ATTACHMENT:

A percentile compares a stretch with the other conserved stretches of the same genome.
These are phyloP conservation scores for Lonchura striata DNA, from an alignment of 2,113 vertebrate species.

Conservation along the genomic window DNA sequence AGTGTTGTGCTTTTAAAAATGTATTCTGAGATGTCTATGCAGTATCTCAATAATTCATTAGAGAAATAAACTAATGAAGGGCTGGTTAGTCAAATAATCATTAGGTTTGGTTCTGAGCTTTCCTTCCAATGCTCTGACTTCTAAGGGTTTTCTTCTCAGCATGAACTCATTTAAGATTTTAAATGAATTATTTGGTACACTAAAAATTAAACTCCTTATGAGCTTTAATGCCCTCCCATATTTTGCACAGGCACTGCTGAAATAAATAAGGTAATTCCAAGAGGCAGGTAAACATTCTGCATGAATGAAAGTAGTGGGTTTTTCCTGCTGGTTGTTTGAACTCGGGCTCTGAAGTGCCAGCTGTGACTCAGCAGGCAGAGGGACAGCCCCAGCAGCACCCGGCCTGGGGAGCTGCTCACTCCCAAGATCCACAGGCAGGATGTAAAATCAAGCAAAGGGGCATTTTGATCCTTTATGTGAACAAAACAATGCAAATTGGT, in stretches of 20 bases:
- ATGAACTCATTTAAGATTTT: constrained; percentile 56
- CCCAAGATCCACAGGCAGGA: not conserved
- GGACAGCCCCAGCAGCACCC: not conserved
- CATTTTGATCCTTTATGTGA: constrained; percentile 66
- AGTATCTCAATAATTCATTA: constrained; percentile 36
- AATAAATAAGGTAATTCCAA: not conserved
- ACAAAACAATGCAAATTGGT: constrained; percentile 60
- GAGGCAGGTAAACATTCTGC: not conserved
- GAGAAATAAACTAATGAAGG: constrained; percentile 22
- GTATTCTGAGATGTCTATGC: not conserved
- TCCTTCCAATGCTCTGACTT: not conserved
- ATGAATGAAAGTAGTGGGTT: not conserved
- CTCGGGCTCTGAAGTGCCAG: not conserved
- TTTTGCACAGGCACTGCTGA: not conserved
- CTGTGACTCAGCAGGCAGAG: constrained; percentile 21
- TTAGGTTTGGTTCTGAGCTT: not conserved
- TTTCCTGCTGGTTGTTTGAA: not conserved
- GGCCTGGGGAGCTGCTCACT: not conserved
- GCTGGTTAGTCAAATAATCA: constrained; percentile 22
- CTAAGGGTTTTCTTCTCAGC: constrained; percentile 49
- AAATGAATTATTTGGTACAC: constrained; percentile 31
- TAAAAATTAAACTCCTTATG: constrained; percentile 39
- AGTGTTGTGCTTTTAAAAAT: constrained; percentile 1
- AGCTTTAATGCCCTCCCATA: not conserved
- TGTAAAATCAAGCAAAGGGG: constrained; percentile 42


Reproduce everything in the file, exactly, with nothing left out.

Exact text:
A percentile compares a stretch with the other conserved stretches of the same genome.
These are phyloP conservation scores for Lonchura striata DNA, from an alignment of 2,113 vertebrate species.

Conservation along the genomic window DNA sequence AGTGTTGTGCTTTTAAAAATGTATTCTGAGATGTCTATGCAGTATCTCAATAATTCATTAGAGAAATAAACTAATGAAGGGCTGGTTAGTCAAATAATCATTAGGTTTGGTTCTGAGCTTTCCTTCCAATGCTCTGACTTCTAAGGGTTTTCTTCTCAGCATGAACTCATTTAAGATTTTAAATGAATTATTTGGTACACTAAAAATTAAACTCCTTATGAGCTTTAATGCCCTCCCATATTTTGCACAGGCACTGCTGAAATAAATAAGGTAATTCCAAGAGGCAGGTAAACATTCTGCATGAATGAAAGTAGTGGGTTTTTCCTGCTGGTTGTTTGAACTCGGGCTCTGAAGTGCCAGCTGTGACTCAGCAGGCAGAGGGACAGCCCCAGCAGCACCCGGCCTGGGGAGCTGCTCACTCCCAAGATCCACAGGCAGGATGTAAAATCAAGCAAAGGGGCATTTTGATCCTTTATGTGAACAAAACAATGCAAATTGGT, in stretches of 20 bases:
- ATGAACTCATTTAAGATTTT: constrained; percentile 56
- CCCAAGATCCACAGGCAGGA: not conserved
- GGACAGCCCCAGCAGCACCC: not conserved
- CATTTTGATCCTTTATGTGA: constrained; percentile 66
- AGTATCTCAATAATTCATTA: constrained; percentile 36
- AATAAATAAGGTAATTCCAA: not conserved
- ACAAAACAATGCAAATTGGT: constrained; percentile 60
- GAGGCAGGTAAACATTCTGC: not conserved
- GAGAAATAAACTAATGAAGG: constrained; percentile 22
- GTATTCTGAGATGTCTATGC: not conserved
- TCCTTCCAATGCTCTGACTT: not conserved
- ATGAATGAAAGTAGTGGGTT: not conserved
- CTCGGGCTCTGAAGTGCCAG: not conserved
- TTTTGCACAGGCACTGCTGA: not conserved
- CTGTGACTCAGCAGGCAGAG: constrained; percentile 21
- TTAGGTTTGGTTCTGAGCTT: not conserved
- TTTCCTGCTGGTTGTTTGAA: not conserved
- GGCCTGGGGAGCTGCTCACT: not conserved
- GCTGGTTAGTCAAATAATCA: constrained; percentile 22
- CTAAGGGTTTTCTTCTCAGC: constrained; percentile 49
- AAATGAATTATTTGGTACAC: constrained; percentile 31
- TAAAAATTAAACTCCTTATG: constrained; percentile 39
- AGTGTTGTGCTTTTAAAAAT: constrained; percentile 1
- AGCTTTAATGCCCTCCCATA: not conserved
- TGTAAAATCAAGCAAAGGGG: constrained; percentile 42